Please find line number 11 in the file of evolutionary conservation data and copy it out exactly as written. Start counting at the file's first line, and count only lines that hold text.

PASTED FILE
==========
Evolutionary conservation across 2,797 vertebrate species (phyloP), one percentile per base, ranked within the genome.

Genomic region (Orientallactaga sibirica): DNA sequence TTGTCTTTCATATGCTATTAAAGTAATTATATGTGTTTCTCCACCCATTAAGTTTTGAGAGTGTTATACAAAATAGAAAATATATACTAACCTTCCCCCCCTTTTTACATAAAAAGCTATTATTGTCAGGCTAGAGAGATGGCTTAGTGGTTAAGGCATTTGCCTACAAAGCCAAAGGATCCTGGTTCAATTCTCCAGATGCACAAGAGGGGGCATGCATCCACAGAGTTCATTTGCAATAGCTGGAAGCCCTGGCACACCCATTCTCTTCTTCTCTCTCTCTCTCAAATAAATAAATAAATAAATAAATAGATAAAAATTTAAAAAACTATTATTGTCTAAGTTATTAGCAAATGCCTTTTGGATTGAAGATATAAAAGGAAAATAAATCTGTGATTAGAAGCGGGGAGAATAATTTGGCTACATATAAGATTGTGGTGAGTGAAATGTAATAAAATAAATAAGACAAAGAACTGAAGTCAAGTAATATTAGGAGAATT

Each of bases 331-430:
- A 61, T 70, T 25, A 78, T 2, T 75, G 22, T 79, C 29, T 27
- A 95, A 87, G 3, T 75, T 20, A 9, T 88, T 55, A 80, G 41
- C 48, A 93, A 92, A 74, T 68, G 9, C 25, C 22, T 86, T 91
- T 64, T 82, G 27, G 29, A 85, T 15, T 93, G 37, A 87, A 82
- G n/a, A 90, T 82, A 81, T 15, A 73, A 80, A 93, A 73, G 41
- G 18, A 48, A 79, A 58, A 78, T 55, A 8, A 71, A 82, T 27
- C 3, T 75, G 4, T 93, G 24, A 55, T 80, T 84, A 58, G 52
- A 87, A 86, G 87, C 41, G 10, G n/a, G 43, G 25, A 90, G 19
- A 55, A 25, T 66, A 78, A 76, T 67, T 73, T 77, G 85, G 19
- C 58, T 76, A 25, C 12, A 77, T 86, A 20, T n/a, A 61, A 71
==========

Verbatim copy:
- A 87, A 86, G 87, C 41, G 10, G n/a, G 43, G 25, A 90, G 19